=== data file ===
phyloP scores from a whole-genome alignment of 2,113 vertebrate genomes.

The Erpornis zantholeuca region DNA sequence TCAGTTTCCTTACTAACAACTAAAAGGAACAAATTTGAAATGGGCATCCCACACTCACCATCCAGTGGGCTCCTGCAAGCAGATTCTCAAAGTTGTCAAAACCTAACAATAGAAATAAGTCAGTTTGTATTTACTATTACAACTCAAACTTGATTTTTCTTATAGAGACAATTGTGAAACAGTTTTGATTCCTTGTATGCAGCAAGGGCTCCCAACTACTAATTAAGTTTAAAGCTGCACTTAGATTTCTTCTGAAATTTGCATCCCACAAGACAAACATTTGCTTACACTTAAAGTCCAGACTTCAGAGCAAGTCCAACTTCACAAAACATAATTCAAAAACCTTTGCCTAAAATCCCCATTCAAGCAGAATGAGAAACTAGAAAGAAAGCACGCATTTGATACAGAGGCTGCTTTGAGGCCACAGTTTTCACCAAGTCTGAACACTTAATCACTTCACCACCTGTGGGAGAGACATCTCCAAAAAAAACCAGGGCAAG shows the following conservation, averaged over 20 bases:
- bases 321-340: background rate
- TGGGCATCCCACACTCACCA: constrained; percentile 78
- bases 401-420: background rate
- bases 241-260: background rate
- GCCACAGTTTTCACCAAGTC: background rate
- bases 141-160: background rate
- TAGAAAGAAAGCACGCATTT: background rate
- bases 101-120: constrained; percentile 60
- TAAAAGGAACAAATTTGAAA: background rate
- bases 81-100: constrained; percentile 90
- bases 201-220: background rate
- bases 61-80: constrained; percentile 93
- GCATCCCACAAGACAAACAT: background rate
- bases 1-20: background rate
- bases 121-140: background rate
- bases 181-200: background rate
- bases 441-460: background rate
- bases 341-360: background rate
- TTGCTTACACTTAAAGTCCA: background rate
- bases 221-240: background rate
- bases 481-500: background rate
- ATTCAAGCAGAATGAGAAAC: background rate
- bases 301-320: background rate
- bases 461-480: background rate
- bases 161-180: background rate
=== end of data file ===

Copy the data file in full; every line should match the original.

phyloP scores from a whole-genome alignment of 2,113 vertebrate genomes.

The Erpornis zantholeuca region DNA sequence TCAGTTTCCTTACTAACAACTAAAAGGAACAAATTTGAAATGGGCATCCCACACTCACCATCCAGTGGGCTCCTGCAAGCAGATTCTCAAAGTTGTCAAAACCTAACAATAGAAATAAGTCAGTTTGTATTTACTATTACAACTCAAACTTGATTTTTCTTATAGAGACAATTGTGAAACAGTTTTGATTCCTTGTATGCAGCAAGGGCTCCCAACTACTAATTAAGTTTAAAGCTGCACTTAGATTTCTTCTGAAATTTGCATCCCACAAGACAAACATTTGCTTACACTTAAAGTCCAGACTTCAGAGCAAGTCCAACTTCACAAAACATAATTCAAAAACCTTTGCCTAAAATCCCCATTCAAGCAGAATGAGAAACTAGAAAGAAAGCACGCATTTGATACAGAGGCTGCTTTGAGGCCACAGTTTTCACCAAGTCTGAACACTTAATCACTTCACCACCTGTGGGAGAGACATCTCCAAAAAAAACCAGGGCAAG shows the following conservation, averaged over 20 bases:
- bases 321-340: background rate
- TGGGCATCCCACACTCACCA: constrained; percentile 78
- bases 401-420: background rate
- bases 241-260: background rate
- GCCACAGTTTTCACCAAGTC: background rate
- bases 141-160: background rate
- TAGAAAGAAAGCACGCATTT: background rate
- bases 101-120: constrained; percentile 60
- TAAAAGGAACAAATTTGAAA: background rate
- bases 81-100: constrained; percentile 90
- bases 201-220: background rate
- bases 61-80: constrained; percentile 93
- GCATCCCACAAGACAAACAT: background rate
- bases 1-20: background rate
- bases 121-140: background rate
- bases 181-200: background rate
- bases 441-460: background rate
- bases 341-360: background rate
- TTGCTTACACTTAAAGTCCA: background rate
- bases 221-240: background rate
- bases 481-500: background rate
- ATTCAAGCAGAATGAGAAAC: background rate
- bases 301-320: background rate
- bases 461-480: background rate
- bases 161-180: background rate